The Legend of Milt Famous

Edmond P. DeRousse October 20, 2018 at 11:18 am

I write fiction. Baseball season is nearing its end. Milwaukee may or may not continue, I remembered a story I heard about them years ago. I decided to take some liberties about that with this story.


 One day a few years ago, my friend Brad invited me to an afternoon baseball game. His favorite team, Milwaukee Brewers, was playing my favorite team, St. Louis Cardinals. He had seats 6 rows above the Brewers’ dug-out. He was paying and driving. How could I refuse?

His favorite player, Milt Famous, was most likely not going to play that day. But Brad thought he might be able to at least catch a glimpse of him. Milt Famous was famous. Everyone in the stadium knew of Milt Famous.

Milt Famous was the legendary starting pitcher for the Milwaukee Brewers. His entire career had been with this team and he pitched for them for over a decade. No other pitcher in Brewer history could match his record. He set a new bar not only for the Brewers but for all pitchers in baseball.

That year, though, he had fallen on hard times. Perhaps because of his notoriety, his hard times were very public. Famous enjoyed his Schlitz Beer, “The Beer That Made Milwaukee Famous”. That year he had a very public overindulgence problem. Many thought he shared that overindulgence on the field. His pitching performance suffered. Although still on the roster for the Brewers, he had been relegated to the bull pen and seldom used.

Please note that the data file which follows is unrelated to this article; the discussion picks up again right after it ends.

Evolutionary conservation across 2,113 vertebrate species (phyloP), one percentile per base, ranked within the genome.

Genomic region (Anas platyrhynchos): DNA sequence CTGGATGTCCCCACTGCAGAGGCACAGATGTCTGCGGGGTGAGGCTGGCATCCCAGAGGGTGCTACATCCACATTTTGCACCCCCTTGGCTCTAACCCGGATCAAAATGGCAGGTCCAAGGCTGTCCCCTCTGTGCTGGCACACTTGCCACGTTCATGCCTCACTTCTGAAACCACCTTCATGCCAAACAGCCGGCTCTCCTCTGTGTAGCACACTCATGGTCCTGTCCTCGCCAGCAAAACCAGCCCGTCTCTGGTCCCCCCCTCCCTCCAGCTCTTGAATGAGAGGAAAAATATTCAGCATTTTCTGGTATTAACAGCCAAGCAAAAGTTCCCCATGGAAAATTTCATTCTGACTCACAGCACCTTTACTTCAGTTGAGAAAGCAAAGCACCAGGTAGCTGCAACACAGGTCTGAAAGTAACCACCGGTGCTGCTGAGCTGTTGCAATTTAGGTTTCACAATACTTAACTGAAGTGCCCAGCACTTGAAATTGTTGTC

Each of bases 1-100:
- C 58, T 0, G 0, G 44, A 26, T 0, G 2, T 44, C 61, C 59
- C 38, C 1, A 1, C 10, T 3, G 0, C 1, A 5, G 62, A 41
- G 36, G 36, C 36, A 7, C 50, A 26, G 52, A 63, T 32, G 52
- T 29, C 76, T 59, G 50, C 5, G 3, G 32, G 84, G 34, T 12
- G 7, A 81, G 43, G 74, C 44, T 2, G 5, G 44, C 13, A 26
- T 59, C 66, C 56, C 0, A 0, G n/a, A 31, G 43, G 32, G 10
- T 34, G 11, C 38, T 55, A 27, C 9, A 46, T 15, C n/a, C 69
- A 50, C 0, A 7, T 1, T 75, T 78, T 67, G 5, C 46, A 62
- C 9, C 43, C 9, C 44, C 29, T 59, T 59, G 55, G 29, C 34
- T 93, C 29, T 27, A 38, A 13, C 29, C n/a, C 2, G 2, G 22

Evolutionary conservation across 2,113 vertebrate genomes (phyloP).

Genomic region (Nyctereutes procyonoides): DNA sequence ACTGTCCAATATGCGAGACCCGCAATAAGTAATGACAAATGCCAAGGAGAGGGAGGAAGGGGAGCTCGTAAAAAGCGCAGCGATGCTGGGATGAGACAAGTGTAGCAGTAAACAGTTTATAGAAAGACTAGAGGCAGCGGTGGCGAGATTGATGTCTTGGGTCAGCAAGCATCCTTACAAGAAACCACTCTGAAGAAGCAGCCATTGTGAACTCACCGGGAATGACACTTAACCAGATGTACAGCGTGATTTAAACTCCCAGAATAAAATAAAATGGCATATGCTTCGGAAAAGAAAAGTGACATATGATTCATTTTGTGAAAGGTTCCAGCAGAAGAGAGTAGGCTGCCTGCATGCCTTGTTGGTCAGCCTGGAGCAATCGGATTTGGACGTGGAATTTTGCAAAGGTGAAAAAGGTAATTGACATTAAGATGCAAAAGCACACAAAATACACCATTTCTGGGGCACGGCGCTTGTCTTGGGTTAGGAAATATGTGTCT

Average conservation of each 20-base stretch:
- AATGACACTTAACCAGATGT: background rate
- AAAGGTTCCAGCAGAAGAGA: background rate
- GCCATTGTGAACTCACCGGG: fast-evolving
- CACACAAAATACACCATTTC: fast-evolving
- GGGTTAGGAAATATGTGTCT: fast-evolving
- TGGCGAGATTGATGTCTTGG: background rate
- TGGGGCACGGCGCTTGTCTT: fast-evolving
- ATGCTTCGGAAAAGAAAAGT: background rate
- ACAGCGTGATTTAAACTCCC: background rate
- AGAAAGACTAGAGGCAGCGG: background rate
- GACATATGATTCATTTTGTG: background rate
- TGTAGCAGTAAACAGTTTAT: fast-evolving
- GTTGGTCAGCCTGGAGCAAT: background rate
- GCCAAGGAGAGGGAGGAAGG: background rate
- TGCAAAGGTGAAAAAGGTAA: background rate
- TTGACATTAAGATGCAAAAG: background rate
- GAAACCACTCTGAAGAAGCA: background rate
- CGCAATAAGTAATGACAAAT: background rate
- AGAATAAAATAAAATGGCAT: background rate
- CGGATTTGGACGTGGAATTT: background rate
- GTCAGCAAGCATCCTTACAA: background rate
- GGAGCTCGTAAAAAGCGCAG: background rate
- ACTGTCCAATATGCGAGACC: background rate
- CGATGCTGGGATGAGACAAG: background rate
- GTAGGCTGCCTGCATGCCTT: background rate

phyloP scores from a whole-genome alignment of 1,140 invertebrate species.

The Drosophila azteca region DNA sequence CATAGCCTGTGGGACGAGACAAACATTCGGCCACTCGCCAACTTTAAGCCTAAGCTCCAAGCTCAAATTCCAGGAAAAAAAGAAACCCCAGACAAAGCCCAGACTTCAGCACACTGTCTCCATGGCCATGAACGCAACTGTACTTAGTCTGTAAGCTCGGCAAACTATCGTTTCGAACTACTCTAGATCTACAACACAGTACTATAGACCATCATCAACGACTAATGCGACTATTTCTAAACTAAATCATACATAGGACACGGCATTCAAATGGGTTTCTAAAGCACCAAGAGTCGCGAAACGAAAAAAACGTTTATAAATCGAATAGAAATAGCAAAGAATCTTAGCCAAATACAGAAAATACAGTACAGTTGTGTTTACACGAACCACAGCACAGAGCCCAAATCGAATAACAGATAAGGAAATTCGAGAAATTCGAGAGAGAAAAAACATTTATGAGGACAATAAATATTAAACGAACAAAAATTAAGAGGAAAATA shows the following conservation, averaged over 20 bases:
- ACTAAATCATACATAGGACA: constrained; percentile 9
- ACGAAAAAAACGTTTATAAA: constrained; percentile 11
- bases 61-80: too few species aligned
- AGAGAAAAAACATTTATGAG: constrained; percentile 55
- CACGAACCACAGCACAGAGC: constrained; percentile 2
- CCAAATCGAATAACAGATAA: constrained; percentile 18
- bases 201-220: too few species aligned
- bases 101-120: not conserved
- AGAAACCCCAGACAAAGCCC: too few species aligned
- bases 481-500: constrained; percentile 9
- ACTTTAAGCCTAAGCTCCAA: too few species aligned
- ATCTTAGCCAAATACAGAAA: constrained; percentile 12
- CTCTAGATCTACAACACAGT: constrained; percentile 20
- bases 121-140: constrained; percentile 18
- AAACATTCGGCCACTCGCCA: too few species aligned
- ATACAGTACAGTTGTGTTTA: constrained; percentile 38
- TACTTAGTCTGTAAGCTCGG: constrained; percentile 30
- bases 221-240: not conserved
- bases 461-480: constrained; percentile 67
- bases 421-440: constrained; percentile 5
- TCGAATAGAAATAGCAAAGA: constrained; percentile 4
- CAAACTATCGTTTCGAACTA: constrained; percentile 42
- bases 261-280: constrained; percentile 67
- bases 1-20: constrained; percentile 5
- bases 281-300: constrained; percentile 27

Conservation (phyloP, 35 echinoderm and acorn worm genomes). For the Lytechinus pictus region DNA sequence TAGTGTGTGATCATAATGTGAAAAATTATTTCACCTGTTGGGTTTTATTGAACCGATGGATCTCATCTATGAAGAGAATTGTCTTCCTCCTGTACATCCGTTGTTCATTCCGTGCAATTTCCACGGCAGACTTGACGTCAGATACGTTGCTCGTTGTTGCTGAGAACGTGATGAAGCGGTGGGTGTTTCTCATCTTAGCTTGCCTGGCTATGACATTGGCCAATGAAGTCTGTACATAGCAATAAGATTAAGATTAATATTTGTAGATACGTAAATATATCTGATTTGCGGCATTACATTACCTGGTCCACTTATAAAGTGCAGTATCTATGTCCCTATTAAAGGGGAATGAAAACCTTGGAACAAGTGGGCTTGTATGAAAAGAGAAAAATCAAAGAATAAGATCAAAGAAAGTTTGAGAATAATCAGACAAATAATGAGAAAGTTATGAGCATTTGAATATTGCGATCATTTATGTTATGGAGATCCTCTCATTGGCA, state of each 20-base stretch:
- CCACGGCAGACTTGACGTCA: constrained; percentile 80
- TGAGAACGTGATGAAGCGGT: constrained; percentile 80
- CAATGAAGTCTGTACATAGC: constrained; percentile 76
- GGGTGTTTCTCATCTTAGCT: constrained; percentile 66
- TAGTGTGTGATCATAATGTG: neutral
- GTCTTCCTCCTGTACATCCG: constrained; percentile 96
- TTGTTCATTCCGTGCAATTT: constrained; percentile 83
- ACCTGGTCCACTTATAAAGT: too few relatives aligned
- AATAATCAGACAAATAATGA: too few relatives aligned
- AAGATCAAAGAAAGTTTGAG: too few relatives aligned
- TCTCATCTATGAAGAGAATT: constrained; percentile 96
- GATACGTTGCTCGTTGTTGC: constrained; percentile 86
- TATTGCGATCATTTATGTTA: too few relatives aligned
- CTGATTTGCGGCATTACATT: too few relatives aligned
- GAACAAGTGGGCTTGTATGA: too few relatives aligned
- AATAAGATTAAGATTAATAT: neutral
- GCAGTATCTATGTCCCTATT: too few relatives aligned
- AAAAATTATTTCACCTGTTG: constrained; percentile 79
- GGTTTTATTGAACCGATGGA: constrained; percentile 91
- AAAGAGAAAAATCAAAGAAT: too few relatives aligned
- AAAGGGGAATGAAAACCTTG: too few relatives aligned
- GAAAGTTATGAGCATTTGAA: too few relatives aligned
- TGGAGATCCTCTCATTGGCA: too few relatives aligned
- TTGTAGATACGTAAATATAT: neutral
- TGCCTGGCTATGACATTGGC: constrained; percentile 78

Adding to his poor baseball performance, he would be seen having confrontation with fellow players and coaches in the dug-out. His wife recently divorced him. The fact that his children weren’t expressing much interest in being with him became public knowledge.  His home and other personal items were up for sale.

No one knows for sure why Milt fell on hard times. He only reveled in his good times.

But, I digress. I was at the game with my buddy, Brad. We expected an exciting game. Both teams were having a good season. Both teams had decent pitchers but excelled at hitting. This particular game their best pitchers were not pitching, so we expected lots of offense.

We were not disappointed. By the bottom of the 9th inning the score was tied 10 to 10. It was a home game, so the Cardinals were batting. With two outs and bases loaded, the Brewers were forced to bring in another relief pitcher. The situation looked good for the Cardinals but very bleak for the Brewers. Only one pitcher was available for the Brewers, Milt Famous.

My buddy would be able to see his favorite Brewer play after all. I had mixed feelings, though, for what my buddy was about to see. Both of us had already seen Famous have heated words with his fellow players and his coaches. This couldn’t be a good situation, but the Brewers had no other options.

 It appeared Milt Famous stumbled to the mound. Four pitches later, the game was over. Famous had walked in the winning run.

I remember the interview of the Cardinal coach. When asked what he attributed his win to he responded, “It was the beer that made Milt Famous walk us.”


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